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    ABSTRACT: Emerging evidence suggests that both adult cardiac cell and the cardiac stem/progenitor cell (CSPC) compartments are involved in the patho-physiology of diabetic cardiomyopathy (DCM). We evaluated whether early administration of Resveratrol, a natural antioxidant polyphenolic compound, in addition to improving cardiomyocyte function, exerts a protective role on (i) the progenitor cell pool, and (ii) the myocardial environment and its impact on CSPCs, positively interfering with the onset of DCM phenotype. Adult Wistar rats (n = 128) with streptozotocin-induced type-1 diabetes were either untreated (D group; n = 54) or subjected to administration of trans-Resveratrol (i.p. injection: 2.5 mg/Kg/day; DR group; n = 64). Twenty-five rats constituted the control group (C). After 1, 3 or 8 weeks of hyperglycemia, we evaluated cardiac hemodynamic performance, and cardiomyocyte contractile properties and intracellular calcium dynamics. Myocardial remodeling and tissue inflammation were also assessed by morphometry, immunohistochemistry and immunoblotting. Eventually, the impact of the diabetic "milieu" on CSPC turnover was analyzed in co-cultures of healthy CSPCs and cardiomyocytes isolated from D and DR diabetic hearts. In untreated animals, cardiac function was maintained during the first 3 weeks of hyperglycemia, although a definite ventricular remodeling was already present, mainly characterized by a marked loss of CSPCs and adult cardiac cells. Relevant signs of ventricular dysfunction appeared after 8 weeks of diabetes, and included: 1) a significant reduction in ±dP/dt in comparison with C group, 2) a prolongation of isovolumic contraction/relaxation times, 3) an impaired contraction of isolated cardiomyocytes associated with altered intracellular calcium dynamics. Resveratrol administration reduced atrial CSPC loss, succeeded in preserving the functional abilities of CSPCs and mature cardiac cells, improved cardiac environment by reducing inflammatory state and decreased unfavorable ventricular remodeling of the diabetic heart, leading to a marked recovery of ventricular function. These findings indicate that RSV can constitute an adjuvant therapeutic option in DCM prevention.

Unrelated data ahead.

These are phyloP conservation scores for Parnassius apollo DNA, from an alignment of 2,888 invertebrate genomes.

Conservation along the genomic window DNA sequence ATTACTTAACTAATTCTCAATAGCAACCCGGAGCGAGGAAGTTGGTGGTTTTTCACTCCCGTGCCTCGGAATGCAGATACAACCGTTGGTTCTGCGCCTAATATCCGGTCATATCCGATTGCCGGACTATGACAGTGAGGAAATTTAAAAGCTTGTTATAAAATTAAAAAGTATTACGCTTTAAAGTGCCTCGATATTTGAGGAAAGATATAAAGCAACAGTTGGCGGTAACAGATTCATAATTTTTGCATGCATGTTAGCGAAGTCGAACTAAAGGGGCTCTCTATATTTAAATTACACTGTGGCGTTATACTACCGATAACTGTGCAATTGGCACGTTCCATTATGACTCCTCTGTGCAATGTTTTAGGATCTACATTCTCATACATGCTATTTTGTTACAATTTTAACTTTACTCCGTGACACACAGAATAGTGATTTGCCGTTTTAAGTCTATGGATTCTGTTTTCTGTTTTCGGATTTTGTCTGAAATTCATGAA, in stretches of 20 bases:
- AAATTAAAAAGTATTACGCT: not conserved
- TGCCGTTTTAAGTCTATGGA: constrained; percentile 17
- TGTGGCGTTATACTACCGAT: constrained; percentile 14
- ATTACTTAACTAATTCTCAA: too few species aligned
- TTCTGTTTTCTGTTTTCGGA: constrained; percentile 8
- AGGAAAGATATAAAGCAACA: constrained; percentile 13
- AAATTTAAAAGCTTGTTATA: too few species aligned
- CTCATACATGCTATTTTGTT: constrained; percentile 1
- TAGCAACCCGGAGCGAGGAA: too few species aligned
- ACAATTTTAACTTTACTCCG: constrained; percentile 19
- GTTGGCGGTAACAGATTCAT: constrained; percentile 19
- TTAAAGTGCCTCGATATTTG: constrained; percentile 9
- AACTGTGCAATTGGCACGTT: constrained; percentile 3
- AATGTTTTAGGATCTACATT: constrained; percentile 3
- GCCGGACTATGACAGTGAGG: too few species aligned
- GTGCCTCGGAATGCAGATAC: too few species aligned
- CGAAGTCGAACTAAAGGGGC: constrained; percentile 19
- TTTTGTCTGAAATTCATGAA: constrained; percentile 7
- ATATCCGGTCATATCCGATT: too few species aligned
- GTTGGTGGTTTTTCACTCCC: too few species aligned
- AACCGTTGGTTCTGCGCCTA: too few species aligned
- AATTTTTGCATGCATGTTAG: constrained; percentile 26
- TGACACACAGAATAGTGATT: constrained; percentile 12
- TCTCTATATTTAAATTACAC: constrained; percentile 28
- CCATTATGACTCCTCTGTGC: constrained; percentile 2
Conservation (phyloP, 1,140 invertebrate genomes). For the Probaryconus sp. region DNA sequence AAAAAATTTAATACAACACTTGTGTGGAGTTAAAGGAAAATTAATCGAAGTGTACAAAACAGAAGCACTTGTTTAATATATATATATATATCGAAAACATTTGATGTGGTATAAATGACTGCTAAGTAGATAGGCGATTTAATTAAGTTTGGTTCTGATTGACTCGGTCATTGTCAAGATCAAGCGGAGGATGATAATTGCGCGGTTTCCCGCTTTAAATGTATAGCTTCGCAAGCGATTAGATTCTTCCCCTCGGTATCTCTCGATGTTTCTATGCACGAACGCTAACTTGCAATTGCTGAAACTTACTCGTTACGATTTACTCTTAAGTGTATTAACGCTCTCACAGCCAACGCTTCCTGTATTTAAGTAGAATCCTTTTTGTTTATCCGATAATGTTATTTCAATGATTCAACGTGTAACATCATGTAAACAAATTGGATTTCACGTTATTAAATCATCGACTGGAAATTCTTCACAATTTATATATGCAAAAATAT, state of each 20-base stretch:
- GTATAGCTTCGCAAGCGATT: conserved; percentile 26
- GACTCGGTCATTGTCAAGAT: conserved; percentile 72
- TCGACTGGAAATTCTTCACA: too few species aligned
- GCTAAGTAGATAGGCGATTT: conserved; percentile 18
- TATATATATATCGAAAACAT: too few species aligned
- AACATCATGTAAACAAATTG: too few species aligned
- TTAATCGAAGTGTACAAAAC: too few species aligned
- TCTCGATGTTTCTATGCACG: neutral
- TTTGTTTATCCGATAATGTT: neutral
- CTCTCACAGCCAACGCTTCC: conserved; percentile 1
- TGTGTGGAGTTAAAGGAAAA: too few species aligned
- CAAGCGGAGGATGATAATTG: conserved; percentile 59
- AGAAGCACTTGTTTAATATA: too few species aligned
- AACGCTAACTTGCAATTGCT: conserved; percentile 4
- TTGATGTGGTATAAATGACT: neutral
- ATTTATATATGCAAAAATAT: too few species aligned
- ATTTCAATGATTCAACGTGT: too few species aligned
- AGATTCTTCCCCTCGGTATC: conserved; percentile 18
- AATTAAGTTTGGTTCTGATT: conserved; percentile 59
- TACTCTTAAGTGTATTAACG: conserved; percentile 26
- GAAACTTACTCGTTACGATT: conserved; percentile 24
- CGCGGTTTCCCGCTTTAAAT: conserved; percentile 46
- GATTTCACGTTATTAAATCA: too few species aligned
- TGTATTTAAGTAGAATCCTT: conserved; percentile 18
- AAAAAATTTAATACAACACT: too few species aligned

PLoS ONE 06/2012; 7(6):e39836. DOI:10.1371/journal.pone.0039836 · 3.53 Impact Factor
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    ABSTRACT: Cell migration plays a crucial role in numerous cellular functions, and alterations in the regulation of cell migration are required for invasive transformation of a tumor cell. While the mechanistic process of actin-based migration has been well documented, little is known as to the specific function of the nonmuscle actin isoforms in mammalian cells. Here, we present a comprehensive examination of γ-actin's role in cell migration using an RNAi approach. The partial suppression of γ-actin expression in SH-EP neuroblastoma cells resulted in a significant decrease in wound healing and transwell migration. Similarly, the knockdown of γ-actin significantly reduced speed of motility and severely affected the cell's ability to explore, which was, in part, due to a loss of cell polarity. Moreover, there was a significant increase in the size and number of paxillin-containing focal adhesions, coupled with a significant decrease in phosphorylated paxillin in γ-actin-knockdown cells. In addition, there was a significant increase in the phosphorylation of cofilin and myosin regulatory light chain, suggesting an overactivated Rho-associated kinase (ROCK) signaling pathway in γ-actin-knockdown cells. The alterations in the phosphorylation of paxillin and myosin regulatory light chain were unique to γ-actin and not β-actin knockdown. Inhibition of the ROCK pathway with the inhibitor Y-27632 restored the ability of γ-actin-knockdown cells to migrate. This study demonstrates γ-actin as a potential upstream regulator of ROCK mediated cell migration.
    The FASEB Journal 09/2011; 25(12):4423-33. DOI:10.1096/fj.11-185447 · 5.48 Impact Factor